Agricultural officials in Washington and Montana have detected a new biological threat to human health on Northwestern goat farms. A bacterial infection known as Q fever seems to have spread from goats to humans in that region, worrying some health officials over potential outbreaks. So far, five people have been sickened in the Moses Lake area of central Washington, with the initial outbreak being traced back to Cascade and Teton Counties in Montana, where six people have been sickened.
Q fever presents much like the flu. Common symptoms include high fever, malaise, severe headache, muscle pain, coughing, nausea, and other gastrointestinal illnesses. The symptoms usually last from one to two weeks. Although typically a minor concern, rare cases can lead to more serious symptoms, including pneumonia and other potentially deadly reparatory ailments.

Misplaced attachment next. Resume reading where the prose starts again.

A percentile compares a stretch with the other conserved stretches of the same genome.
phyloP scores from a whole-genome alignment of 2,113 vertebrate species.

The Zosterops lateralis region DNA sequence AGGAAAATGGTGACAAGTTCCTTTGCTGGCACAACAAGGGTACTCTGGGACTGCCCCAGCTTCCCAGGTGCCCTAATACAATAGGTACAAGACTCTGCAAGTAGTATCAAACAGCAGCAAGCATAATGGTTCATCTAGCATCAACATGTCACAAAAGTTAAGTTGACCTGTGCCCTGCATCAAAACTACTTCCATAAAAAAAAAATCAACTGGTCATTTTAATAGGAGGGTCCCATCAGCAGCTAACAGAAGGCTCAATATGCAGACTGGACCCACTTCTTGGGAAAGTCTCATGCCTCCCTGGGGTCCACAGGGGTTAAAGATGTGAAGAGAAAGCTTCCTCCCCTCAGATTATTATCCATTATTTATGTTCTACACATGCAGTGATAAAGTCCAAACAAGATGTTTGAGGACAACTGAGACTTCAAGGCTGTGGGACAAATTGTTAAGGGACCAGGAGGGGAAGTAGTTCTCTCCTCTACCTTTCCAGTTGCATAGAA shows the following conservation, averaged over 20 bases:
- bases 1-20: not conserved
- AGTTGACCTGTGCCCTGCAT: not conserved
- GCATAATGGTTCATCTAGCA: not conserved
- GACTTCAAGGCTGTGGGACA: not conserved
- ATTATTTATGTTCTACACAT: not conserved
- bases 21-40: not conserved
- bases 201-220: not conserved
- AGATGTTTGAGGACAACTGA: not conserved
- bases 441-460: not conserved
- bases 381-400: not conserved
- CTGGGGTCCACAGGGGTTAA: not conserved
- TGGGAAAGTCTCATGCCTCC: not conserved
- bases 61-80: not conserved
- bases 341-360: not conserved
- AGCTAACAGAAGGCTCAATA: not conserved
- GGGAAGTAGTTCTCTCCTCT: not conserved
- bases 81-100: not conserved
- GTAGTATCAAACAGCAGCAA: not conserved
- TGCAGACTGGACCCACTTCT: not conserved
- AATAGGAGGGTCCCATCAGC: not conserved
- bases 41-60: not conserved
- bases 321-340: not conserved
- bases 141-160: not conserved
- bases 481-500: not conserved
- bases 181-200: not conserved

Washington health officials pointed out that human cases of Q fever are usually rare, with no more than three instances per year. Officials are at a loss to explain the sudden spike. Currently, it is unclear whether the increased diagnoses are the result of higher awareness of Q fever leading to more accurate diagnoses, or if it is a case of the disease spreading more quickly.
Farm workers, particularly those at goat farms, are vulnerable to the disease, which can be spread through inhaling the dust of infected animals. Left untreated, the disease can lead to more serious complications, so health officials in Washington and Montana are urging farm workers to be aware of symptoms.
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Written by: Justin Ellison / Farm Plus Staff Writer